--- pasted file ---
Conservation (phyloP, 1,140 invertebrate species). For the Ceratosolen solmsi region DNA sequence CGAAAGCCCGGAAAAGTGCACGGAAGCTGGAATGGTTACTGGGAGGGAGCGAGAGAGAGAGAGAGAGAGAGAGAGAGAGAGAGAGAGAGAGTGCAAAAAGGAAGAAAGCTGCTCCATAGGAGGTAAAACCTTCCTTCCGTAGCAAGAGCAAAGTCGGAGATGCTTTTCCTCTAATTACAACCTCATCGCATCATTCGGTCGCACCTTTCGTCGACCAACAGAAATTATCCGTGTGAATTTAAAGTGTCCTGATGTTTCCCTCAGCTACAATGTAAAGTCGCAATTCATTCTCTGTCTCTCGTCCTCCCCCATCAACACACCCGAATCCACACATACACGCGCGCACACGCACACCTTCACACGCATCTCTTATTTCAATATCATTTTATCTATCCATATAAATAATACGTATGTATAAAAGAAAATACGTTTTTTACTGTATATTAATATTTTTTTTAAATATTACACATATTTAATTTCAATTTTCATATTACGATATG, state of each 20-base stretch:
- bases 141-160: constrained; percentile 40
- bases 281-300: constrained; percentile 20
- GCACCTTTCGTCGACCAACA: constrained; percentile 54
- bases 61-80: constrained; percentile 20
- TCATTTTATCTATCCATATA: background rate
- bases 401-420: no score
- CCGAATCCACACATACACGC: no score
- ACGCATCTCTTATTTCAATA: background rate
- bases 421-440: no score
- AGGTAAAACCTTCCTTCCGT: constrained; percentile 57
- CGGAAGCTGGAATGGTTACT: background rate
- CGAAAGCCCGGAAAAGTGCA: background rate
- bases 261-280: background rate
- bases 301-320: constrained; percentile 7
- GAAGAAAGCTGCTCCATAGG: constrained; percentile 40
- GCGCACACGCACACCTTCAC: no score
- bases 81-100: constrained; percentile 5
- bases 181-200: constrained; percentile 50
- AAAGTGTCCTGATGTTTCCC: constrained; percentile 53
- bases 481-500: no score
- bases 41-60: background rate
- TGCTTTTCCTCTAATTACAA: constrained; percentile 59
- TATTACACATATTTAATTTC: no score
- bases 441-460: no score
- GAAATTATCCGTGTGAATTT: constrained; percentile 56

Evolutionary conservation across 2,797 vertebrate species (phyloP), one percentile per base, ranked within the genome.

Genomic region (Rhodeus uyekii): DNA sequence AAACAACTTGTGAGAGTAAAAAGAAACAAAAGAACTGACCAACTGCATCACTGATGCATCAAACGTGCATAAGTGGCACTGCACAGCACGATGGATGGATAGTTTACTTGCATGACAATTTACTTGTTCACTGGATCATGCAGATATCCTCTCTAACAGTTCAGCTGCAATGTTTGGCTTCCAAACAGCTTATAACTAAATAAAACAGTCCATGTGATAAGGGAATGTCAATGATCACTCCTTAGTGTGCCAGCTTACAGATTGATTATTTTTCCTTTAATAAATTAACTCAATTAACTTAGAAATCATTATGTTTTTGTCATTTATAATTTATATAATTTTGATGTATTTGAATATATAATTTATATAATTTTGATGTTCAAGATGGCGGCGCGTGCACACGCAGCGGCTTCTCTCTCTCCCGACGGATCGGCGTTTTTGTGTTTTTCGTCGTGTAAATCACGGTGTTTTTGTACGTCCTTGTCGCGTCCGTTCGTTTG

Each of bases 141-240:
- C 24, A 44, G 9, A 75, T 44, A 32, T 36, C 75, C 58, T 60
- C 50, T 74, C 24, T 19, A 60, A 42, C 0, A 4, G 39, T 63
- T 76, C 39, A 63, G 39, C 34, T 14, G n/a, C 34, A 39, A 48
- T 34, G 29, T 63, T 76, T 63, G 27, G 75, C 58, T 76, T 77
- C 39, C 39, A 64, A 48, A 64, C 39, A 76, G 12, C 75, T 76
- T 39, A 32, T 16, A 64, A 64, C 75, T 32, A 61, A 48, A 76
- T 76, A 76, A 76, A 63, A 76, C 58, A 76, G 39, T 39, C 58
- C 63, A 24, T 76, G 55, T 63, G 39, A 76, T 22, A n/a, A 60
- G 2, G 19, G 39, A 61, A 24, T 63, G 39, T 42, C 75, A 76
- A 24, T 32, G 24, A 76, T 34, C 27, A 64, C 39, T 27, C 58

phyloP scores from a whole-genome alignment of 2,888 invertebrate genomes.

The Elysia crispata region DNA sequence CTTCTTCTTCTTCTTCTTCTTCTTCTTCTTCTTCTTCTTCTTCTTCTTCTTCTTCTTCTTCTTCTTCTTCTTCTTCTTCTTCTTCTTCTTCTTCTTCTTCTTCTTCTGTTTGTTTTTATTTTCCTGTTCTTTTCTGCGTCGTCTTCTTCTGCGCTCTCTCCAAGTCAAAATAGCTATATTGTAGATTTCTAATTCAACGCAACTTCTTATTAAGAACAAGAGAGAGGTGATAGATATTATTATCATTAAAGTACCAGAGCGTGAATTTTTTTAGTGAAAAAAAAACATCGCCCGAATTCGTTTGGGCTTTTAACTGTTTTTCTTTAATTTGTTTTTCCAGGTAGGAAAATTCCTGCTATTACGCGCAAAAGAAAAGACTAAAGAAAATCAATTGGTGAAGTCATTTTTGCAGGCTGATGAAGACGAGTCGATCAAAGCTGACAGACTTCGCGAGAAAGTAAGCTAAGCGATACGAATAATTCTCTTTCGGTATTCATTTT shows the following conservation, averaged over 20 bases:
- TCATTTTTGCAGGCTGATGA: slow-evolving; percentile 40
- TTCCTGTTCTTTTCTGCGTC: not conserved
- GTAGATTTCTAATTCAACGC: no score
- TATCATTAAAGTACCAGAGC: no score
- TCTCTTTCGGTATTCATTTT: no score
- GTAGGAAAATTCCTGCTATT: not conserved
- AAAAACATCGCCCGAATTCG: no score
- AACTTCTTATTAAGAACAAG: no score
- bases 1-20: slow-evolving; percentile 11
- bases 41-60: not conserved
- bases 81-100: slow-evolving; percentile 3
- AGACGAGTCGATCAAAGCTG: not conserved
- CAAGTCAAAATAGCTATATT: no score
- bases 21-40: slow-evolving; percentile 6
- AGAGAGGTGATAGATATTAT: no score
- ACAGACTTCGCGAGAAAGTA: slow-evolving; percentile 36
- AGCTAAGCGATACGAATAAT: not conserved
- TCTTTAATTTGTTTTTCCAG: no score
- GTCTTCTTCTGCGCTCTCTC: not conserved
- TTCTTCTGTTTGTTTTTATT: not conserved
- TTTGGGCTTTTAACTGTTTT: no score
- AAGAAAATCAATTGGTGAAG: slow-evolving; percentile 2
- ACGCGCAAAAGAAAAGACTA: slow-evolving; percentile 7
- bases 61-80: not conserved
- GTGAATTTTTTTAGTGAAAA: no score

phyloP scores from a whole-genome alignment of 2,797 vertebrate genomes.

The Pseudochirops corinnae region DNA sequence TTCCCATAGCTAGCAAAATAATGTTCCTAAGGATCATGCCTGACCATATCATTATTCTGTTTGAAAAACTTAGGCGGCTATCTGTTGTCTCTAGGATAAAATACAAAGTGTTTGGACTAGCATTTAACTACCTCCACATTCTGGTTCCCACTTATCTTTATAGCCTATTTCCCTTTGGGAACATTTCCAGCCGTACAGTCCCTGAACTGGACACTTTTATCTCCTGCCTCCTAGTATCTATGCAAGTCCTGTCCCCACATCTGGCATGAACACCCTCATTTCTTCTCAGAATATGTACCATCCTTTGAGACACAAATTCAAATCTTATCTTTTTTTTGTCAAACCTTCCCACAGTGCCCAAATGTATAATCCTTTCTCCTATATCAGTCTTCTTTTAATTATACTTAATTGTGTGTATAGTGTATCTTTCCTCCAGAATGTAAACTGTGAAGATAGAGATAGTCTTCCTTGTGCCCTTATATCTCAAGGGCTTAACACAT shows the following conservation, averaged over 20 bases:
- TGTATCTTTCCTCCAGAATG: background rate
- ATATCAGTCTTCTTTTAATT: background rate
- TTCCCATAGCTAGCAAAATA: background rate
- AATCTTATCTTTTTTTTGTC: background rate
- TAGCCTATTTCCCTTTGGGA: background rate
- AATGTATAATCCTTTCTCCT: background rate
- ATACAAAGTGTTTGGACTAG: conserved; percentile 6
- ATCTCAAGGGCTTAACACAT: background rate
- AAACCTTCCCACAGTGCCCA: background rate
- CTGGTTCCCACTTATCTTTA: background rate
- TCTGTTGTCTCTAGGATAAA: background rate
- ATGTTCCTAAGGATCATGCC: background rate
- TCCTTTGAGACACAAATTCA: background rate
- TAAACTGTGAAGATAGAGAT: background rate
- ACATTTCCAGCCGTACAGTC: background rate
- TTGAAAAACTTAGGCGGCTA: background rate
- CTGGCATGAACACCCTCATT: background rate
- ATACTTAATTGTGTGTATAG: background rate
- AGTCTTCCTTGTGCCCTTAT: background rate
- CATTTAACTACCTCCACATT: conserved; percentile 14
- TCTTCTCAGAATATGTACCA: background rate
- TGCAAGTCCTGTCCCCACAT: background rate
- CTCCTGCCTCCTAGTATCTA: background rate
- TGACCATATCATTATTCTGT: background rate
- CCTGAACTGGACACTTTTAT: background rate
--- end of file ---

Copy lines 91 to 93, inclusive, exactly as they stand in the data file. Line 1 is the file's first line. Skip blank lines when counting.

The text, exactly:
- CTCCTGCCTCCTAGTATCTA: background rate
- TGACCATATCATTATTCTGT: background rate
- CCTGAACTGGACACTTTTAT: background rate